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Thread: Question by New Participant on Water Leak Detection

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    Default Question by New Participant on Water Leak Detection

    I know this is a forum focused on locating underground utilities.

    Curious to know if any participants are involved in leak detection?

    If so I have some questions on some leak detection equipment - in particular introduction of helium or 5% hydrogen into water lines - where one uses a gas sniffer, above grade, to locate the leak.

    If anyone is familiar with this kind of locating and detection, I'd appreciate hearing.

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    Default Re: Question by New Participant on Water Leak Detection

    Ive used helium to locate leaks in air core phone cables but not water lines. Is it not possible to use a triangulator?

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    Default Re: Question by New Participant on Water Leak Detection

    I am no expert on the make up (characteristic) of helium or 5% hydrogen, but you cannot introduce air into a water system. You will cause an air blockage. That is the reason you have air relief valves on water and force main.

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    Default Re: Question by New Participant on Water Leak Detection

    Quote Originally Posted by UULC View Post
    I am no expert on the make up (characteristic) of helium or 5% hydrogen, but you cannot introduce air into a water system. You will cause an air blockage. That is the reason you have air relief valves on water and force main.
    I think you're right. Wouldn't you have to have to purge the system of water first?

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    Default Re: Question by New Participant on Water Leak Detection

    This new process involves isolation of the water line from the water system, and then plugging each end of the pipe with inflatable plugs on the id of the pipe. If one end terminates at a house main valve etc., you can just close that main, and remove the meter on the other end.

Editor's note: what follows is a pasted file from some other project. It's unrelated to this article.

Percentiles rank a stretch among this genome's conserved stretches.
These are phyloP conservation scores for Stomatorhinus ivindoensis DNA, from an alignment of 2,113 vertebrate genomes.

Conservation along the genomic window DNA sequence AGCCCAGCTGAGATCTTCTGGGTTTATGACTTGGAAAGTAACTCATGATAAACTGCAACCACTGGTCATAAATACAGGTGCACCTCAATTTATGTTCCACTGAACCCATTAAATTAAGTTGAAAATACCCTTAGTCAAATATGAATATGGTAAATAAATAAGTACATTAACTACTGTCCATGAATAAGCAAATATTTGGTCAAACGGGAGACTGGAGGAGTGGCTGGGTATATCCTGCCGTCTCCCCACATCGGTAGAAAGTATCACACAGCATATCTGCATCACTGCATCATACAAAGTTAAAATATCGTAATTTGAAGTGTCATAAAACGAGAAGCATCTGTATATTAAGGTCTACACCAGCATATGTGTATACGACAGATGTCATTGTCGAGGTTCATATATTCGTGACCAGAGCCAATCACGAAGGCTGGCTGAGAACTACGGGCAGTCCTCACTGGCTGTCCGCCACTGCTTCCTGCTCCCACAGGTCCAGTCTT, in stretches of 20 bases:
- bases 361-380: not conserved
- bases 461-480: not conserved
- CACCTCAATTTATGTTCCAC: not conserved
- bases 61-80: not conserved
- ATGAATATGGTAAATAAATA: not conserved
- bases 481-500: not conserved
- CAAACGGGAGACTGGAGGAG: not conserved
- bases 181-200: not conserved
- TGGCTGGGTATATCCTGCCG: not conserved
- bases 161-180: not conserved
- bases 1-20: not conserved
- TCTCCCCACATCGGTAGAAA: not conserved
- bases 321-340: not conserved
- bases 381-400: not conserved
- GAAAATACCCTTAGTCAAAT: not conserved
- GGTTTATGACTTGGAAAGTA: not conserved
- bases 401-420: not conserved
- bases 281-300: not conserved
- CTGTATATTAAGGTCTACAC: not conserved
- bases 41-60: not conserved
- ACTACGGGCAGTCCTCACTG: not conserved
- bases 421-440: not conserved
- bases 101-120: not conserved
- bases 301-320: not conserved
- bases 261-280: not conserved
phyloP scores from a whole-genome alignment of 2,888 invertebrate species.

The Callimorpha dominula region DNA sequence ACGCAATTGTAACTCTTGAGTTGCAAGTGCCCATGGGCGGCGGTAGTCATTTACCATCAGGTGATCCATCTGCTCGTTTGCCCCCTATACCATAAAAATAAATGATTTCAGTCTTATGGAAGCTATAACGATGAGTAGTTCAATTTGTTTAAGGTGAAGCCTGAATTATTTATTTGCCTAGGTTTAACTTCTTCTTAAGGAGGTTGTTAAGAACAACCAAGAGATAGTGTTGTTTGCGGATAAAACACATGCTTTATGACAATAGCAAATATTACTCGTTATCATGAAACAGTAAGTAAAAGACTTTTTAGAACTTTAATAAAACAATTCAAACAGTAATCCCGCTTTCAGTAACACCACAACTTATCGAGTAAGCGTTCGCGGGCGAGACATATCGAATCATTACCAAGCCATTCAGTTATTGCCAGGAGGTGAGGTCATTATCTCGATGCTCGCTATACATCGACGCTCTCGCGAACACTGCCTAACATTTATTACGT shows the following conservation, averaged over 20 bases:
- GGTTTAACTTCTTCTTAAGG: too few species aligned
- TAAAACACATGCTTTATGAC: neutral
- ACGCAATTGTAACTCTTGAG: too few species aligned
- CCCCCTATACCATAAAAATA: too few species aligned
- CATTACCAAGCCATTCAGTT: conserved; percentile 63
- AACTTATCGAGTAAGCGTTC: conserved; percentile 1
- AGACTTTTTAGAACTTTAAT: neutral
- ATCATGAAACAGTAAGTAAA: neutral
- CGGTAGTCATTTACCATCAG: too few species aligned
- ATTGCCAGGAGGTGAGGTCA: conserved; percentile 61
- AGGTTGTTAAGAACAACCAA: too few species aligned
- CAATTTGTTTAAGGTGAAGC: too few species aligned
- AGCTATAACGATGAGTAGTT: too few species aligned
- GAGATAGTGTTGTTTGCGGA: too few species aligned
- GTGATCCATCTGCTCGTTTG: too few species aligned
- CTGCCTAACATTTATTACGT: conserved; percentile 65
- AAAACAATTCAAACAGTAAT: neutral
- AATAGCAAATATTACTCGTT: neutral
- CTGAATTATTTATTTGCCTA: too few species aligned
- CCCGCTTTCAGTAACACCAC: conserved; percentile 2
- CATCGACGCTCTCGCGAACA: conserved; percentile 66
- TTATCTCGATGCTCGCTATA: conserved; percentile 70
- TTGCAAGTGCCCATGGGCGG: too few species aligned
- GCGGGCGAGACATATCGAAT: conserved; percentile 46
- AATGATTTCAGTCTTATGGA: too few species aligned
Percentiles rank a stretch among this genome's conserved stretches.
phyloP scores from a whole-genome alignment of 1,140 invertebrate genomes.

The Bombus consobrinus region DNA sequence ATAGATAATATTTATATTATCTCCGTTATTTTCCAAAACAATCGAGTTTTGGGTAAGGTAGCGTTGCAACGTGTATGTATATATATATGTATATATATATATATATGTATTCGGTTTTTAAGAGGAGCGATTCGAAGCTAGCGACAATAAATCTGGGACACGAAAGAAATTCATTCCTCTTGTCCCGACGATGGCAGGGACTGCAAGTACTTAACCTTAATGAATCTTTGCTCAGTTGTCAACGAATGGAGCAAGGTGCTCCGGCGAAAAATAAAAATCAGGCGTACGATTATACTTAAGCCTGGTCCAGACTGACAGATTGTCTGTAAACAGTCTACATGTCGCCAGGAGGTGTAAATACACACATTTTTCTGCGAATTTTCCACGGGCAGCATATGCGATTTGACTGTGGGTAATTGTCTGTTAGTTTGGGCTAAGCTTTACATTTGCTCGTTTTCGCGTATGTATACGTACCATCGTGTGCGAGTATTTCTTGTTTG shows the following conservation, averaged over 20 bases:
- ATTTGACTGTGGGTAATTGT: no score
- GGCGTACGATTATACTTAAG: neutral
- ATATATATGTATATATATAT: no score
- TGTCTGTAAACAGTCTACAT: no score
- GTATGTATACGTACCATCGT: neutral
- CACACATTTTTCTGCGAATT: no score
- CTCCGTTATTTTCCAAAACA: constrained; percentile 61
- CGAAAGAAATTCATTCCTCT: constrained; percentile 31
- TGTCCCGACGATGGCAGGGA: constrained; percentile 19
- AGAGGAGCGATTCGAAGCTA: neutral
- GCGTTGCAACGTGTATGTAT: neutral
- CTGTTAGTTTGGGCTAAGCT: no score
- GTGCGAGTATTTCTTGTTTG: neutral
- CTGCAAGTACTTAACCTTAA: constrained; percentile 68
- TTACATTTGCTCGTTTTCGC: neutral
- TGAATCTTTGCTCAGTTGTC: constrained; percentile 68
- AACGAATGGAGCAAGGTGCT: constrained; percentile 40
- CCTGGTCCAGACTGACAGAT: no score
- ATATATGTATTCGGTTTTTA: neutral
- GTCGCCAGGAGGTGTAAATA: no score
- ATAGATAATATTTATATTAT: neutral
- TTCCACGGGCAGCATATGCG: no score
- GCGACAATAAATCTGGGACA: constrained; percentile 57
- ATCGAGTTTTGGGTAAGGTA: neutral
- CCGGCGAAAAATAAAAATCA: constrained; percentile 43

One plug will allow the introduction of a gas like helium or 5% hydrogen. You pressurize the line up to 20 psi and then use an electronic gas sniffer to attempt to precisely locate the leak. Before pressurizing the line and adding the gas, you have theoretically got a rough location on the leak using a highly amplified electronic probe, so you know about where to sniff.

    I was asking if any of you locating guys had used a process like this and then we could compare notes on different gases etc.

    Thanks for any input.

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    Default Re: Question by New Participant on Water Leak Detection

    What size and how deep are you talking about. This must be something very new.

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    Default Re: Question by New Participant on Water Leak Detection

    Using the applied gas approach you can test any size line from 3/4 to 12", as long as you have the right size plugs and enough gas!

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    Default Re: Question by New Participant on Water Leak Detection

    Once again why not triangulate you don't have to open the system. In my area if you open the system you have to sanitize and flush it. Why go to all that work when its not necessary. I have never seen triangulation not work to within a couple feet and it would be much faster.

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    Default Re: Question by New Participant on Water Leak Detection

    Won't you also run the risk of springing new leaks other areas when you depressurize it?

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    Default Re: Question by New Participant on Water Leak Detection

    Quote Originally Posted by daman1 View Post
    Won't you also run the risk of springing new leaks other areas when you depressurize it?